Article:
South-Western College Publishing - Economics  
Refugees Return to Rising Prices
Subject Comparative Statics
Topic Supply and Demand
Key Words Prices, Open Market, Supply
News Story

Refugees are encountering high food prices as they return to Kosovo. Six pounds of potatoes, which cost 60 cents before the war, now cost nearly $2. Meat and sugar prices are prohibitive. It is difficult for refugees to subsist using the open market.

The greatest needs are for staples such as flour, rice, oil, beans, and sugar. In Prizren, there are 500 tons of flour in a warehouse, but because the warehouse was used by the Yugoslav army for storage, the bags are untouched due to the fear that the bags may be booby-trapped.

Aid workers give each family a one-month supply of staples as they re-enter the country. In addition, foreign countries have donated 10,000 tons of food. The World Food Program is establishing a bakery - the War Child bakery - that will produce 45,000 loaves a day for the needy.

In addition, the U.N. mission is working to restore electricity, water and garbage collection. Temporary joint Albanian-Serb commissions are being set up to govern the province.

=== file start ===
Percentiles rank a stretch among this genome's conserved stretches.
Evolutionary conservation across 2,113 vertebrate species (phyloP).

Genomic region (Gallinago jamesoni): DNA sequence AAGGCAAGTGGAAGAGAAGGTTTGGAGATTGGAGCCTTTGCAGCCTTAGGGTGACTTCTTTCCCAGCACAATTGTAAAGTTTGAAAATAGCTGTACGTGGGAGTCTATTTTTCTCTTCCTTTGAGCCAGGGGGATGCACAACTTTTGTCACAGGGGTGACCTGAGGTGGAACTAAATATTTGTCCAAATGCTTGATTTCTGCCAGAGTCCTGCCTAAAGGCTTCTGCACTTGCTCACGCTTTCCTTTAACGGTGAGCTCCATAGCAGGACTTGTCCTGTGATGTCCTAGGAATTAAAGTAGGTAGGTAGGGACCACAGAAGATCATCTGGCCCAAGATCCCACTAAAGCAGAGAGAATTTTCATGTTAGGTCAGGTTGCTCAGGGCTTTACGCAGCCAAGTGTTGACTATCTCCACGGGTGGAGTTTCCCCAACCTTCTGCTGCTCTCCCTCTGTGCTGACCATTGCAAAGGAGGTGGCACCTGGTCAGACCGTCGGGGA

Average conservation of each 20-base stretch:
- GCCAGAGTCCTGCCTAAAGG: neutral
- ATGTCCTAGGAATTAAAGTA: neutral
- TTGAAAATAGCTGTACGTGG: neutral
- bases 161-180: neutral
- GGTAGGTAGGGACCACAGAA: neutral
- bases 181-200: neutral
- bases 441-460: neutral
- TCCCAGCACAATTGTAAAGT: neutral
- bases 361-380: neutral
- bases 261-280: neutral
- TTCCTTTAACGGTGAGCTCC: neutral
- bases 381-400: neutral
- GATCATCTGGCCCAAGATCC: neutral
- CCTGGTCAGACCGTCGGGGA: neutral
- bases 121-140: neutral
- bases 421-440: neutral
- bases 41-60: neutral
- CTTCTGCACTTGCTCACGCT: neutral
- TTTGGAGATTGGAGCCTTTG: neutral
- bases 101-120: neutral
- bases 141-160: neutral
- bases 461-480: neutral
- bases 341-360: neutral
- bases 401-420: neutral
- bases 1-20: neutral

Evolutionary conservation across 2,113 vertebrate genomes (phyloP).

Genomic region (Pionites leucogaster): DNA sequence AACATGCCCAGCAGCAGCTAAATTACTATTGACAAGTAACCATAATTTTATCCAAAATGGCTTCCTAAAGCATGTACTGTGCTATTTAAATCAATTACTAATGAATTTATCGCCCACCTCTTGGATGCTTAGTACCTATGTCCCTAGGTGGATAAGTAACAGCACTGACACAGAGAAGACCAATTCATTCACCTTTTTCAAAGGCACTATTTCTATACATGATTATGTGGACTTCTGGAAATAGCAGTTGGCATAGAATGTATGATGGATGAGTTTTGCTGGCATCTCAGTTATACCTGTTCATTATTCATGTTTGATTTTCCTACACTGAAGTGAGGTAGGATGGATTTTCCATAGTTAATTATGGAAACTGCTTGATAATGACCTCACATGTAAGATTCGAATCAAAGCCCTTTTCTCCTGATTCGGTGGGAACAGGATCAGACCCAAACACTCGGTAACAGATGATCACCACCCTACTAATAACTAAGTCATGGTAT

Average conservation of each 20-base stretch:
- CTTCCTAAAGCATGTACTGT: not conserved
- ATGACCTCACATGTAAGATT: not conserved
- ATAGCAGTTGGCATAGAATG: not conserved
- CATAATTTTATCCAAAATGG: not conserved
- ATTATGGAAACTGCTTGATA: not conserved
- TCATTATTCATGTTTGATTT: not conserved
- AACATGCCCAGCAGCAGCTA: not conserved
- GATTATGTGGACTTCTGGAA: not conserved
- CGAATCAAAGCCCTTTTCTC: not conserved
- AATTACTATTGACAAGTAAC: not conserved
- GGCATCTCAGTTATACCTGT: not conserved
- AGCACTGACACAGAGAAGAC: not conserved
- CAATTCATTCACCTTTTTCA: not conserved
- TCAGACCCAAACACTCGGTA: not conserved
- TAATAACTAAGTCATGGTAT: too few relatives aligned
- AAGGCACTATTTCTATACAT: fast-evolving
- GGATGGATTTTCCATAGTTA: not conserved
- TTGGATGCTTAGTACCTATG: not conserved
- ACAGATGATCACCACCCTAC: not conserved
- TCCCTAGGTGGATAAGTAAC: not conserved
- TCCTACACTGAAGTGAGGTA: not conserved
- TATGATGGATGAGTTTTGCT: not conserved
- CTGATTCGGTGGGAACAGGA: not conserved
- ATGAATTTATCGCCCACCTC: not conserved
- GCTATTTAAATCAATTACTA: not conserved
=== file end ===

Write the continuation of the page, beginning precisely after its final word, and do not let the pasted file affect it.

(Updated August 1, 1999)

1. The price of potatoes has risen sharply.
  a) Draw a supply and demand diagram of the market for potatoes. Show the initial equilibrium price at 10 cents per pound.
  b) The price has risen to approximately 30 cents a pound. Show this new equilibrium on your diagram. What might have caused the shift(s) in the curve(s) that you have drawn?
2. There have been a number of developments in Kosovo that affect the market for bread. For each of the following, draw a supply and demand diagram showing the likely effect on equilibrium price and quantity, and explain what you have drawn:
  a) the booby-trapping of flour supplies
  b) the establishment of a bread factory to produce free bread for those in need
  c) the depletion of refugees' supplies of flour that they were given as they crossed the border
  d) donations of flour by foreigners
Source Debbie Howlett, "Refugees find food prices staggering," USA Today, June 25, 1999.

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